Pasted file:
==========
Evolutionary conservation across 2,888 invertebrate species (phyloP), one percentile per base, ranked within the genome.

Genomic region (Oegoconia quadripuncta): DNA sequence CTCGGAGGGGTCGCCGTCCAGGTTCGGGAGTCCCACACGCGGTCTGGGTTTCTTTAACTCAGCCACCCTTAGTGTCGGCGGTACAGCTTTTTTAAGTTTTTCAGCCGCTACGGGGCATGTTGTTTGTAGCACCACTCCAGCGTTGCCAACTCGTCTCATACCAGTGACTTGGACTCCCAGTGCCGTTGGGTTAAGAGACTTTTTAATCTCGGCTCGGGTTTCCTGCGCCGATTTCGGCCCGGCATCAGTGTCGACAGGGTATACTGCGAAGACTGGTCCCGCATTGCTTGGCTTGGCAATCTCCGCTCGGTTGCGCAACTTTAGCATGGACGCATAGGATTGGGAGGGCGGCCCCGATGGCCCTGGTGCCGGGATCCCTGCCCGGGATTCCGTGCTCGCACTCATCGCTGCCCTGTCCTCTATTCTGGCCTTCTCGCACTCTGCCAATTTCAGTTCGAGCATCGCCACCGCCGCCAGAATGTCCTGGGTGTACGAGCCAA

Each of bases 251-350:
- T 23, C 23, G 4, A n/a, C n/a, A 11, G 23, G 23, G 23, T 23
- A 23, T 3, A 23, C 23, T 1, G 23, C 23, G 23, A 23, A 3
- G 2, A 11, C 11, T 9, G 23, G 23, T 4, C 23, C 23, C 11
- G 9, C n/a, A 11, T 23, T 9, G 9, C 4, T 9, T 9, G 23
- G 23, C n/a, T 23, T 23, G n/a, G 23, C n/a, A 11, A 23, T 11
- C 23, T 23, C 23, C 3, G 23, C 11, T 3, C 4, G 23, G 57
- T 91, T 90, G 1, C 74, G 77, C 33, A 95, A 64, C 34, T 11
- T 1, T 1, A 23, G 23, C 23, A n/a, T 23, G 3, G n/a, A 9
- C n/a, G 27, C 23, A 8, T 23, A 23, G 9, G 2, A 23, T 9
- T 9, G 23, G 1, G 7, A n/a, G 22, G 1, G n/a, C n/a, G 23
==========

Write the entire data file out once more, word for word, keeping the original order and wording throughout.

Evolutionary conservation across 2,888 invertebrate species (phyloP), one percentile per base, ranked within the genome.

Genomic region (Oegoconia quadripuncta): DNA sequence CTCGGAGGGGTCGCCGTCCAGGTTCGGGAGTCCCACACGCGGTCTGGGTTTCTTTAACTCAGCCACCCTTAGTGTCGGCGGTACAGCTTTTTTAAGTTTTTCAGCCGCTACGGGGCATGTTGTTTGTAGCACCACTCCAGCGTTGCCAACTCGTCTCATACCAGTGACTTGGACTCCCAGTGCCGTTGGGTTAAGAGACTTTTTAATCTCGGCTCGGGTTTCCTGCGCCGATTTCGGCCCGGCATCAGTGTCGACAGGGTATACTGCGAAGACTGGTCCCGCATTGCTTGGCTTGGCAATCTCCGCTCGGTTGCGCAACTTTAGCATGGACGCATAGGATTGGGAGGGCGGCCCCGATGGCCCTGGTGCCGGGATCCCTGCCCGGGATTCCGTGCTCGCACTCATCGCTGCCCTGTCCTCTATTCTGGCCTTCTCGCACTCTGCCAATTTCAGTTCGAGCATCGCCACCGCCGCCAGAATGTCCTGGGTGTACGAGCCAA

Each of bases 251-350:
- T 23, C 23, G 4, A n/a, C n/a, A 11, G 23, G 23, G 23, T 23
- A 23, T 3, A 23, C 23, T 1, G 23, C 23, G 23, A 23, A 3
- G 2, A 11, C 11, T 9, G 23, G 23, T 4, C 23, C 23, C 11
- G 9, C n/a, A 11, T 23, T 9, G 9, C 4, T 9, T 9, G 23
- G 23, C n/a, T 23, T 23, G n/a, G 23, C n/a, A 11, A 23, T 11
- C 23, T 23, C 23, C 3, G 23, C 11, T 3, C 4, G 23, G 57
- T 91, T 90, G 1, C 74, G 77, C 33, A 95, A 64, C 34, T 11
- T 1, T 1, A 23, G 23, C 23, A n/a, T 23, G 3, G n/a, A 9
- C n/a, G 27, C 23, A 8, T 23, A 23, G 9, G 2, A 23, T 9
- T 9, G 23, G 1, G 7, A n/a, G 22, G 1, G n/a, C n/a, G 23